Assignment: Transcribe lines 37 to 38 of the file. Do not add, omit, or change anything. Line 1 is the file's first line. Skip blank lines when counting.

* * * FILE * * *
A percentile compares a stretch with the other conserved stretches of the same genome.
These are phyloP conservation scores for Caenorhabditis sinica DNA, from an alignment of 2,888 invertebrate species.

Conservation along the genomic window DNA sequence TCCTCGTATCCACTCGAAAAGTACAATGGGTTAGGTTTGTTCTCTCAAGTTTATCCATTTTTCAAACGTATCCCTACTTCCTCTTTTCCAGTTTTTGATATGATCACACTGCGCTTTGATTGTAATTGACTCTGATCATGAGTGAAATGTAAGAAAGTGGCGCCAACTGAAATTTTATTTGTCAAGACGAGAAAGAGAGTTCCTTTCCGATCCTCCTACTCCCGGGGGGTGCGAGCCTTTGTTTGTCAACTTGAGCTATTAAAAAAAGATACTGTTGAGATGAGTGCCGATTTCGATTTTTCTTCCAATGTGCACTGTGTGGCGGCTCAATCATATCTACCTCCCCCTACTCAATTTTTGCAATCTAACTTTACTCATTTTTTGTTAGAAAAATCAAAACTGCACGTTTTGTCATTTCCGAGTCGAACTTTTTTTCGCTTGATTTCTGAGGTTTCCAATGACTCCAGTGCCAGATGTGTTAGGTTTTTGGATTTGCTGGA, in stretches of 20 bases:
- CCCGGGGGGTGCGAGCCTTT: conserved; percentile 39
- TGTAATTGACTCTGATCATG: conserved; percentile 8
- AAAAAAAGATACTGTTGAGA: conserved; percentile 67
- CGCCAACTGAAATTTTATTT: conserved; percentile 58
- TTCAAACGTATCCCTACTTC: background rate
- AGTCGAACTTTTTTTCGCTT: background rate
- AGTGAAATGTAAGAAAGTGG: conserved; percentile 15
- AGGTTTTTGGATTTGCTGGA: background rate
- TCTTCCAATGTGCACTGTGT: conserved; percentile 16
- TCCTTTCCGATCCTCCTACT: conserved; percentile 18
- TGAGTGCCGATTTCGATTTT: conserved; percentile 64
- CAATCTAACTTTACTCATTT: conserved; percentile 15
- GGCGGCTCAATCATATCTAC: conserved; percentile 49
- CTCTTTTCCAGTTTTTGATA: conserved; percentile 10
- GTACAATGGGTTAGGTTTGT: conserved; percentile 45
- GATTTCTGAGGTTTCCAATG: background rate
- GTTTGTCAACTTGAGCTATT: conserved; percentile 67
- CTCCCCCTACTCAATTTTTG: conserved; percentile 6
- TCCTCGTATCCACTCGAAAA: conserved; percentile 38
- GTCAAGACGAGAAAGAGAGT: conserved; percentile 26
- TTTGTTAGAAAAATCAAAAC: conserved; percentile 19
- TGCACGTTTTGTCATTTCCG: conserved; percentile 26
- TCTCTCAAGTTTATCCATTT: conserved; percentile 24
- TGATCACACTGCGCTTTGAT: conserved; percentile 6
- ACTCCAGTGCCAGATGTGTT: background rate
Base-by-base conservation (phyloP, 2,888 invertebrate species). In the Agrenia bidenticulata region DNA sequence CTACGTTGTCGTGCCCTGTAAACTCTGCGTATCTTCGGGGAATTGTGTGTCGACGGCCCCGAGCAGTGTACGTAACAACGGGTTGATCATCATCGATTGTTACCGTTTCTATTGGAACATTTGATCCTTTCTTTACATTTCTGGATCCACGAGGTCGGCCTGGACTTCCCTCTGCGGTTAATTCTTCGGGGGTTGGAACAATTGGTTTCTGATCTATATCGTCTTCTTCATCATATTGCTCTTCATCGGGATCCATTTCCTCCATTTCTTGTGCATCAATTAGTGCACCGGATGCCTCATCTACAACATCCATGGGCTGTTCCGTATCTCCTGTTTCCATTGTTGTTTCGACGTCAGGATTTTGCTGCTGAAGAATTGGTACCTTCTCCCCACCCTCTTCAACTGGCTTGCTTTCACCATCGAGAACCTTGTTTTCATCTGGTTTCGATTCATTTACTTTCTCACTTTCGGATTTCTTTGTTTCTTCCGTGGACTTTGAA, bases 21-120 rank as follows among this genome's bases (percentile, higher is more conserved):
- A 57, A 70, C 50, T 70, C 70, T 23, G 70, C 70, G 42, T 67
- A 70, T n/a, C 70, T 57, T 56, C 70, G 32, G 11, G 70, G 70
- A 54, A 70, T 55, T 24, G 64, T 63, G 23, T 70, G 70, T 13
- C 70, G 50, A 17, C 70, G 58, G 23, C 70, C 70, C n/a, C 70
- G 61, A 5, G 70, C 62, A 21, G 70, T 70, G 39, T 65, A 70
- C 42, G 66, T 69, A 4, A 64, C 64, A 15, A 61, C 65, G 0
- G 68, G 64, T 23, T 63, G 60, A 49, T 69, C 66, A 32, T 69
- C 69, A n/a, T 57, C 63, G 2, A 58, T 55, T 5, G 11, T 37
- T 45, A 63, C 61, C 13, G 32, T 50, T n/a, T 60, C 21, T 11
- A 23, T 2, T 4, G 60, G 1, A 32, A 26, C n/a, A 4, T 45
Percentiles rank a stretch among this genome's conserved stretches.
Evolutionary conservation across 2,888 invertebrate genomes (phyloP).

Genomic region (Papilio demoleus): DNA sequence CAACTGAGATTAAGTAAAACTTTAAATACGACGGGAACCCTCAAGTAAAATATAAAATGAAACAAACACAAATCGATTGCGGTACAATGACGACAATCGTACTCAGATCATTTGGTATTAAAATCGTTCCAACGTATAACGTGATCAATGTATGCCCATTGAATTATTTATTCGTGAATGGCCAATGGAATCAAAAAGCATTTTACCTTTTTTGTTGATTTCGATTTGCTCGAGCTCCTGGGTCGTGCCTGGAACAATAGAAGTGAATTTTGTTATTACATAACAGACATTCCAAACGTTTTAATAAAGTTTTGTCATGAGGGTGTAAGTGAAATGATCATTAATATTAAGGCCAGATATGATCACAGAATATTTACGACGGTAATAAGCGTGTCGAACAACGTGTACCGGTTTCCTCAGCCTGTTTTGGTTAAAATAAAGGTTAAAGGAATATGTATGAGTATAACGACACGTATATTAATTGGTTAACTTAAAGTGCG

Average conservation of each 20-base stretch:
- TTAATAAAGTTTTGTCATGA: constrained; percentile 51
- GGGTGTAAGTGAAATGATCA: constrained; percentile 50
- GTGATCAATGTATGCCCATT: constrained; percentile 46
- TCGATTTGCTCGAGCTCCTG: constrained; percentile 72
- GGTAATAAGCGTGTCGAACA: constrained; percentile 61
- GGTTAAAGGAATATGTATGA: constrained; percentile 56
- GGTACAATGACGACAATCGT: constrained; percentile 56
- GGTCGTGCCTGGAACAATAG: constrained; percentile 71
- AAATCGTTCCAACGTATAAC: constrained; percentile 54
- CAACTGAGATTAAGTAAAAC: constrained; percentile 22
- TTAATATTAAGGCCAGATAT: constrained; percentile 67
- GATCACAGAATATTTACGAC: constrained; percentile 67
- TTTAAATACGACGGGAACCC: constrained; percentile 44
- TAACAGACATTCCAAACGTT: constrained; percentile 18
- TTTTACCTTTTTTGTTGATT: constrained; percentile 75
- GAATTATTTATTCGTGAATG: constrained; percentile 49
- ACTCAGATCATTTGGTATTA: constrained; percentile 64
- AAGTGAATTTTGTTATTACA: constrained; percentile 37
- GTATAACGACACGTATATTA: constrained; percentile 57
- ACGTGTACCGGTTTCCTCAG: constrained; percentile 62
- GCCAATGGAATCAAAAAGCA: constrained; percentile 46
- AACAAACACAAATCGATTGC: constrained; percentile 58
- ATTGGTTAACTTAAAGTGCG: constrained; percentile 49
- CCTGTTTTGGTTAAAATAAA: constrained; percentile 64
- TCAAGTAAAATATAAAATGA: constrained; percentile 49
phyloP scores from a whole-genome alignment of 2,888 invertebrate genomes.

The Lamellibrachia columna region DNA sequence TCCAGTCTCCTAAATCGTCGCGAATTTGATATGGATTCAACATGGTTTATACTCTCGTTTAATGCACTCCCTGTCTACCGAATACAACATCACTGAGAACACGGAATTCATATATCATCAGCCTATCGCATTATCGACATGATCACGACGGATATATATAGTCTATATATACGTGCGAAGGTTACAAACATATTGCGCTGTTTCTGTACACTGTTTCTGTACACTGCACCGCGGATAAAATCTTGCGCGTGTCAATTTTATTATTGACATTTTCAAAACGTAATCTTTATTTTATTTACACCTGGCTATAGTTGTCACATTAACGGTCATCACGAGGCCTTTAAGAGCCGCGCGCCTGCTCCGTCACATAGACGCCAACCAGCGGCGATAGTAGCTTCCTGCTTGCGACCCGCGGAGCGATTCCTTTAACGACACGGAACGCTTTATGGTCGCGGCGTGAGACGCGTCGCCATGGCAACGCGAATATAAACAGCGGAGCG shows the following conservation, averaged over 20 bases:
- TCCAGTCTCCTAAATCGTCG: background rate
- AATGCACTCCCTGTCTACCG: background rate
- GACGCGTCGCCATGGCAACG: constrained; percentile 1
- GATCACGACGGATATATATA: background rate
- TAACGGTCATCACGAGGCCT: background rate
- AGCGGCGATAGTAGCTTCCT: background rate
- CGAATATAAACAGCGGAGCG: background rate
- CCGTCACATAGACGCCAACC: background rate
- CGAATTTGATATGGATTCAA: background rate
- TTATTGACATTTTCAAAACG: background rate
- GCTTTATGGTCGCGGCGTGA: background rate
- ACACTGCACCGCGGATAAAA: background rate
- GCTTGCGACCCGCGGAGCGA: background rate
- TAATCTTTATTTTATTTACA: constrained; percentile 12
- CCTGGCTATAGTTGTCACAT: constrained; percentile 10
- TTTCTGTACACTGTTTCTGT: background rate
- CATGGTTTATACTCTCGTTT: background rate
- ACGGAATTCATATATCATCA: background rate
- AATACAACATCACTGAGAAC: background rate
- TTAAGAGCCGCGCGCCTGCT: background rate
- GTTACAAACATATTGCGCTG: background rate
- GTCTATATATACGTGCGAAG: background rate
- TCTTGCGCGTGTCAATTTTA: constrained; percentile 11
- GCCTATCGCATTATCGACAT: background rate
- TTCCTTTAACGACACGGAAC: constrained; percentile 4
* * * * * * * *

- C 69, A n/a, T 57, C 63, G 2, A 58, T 55, T 5, G 11, T 37
- T 45, A 63, C 61, C 13, G 32, T 50, T n/a, T 60, C 21, T 11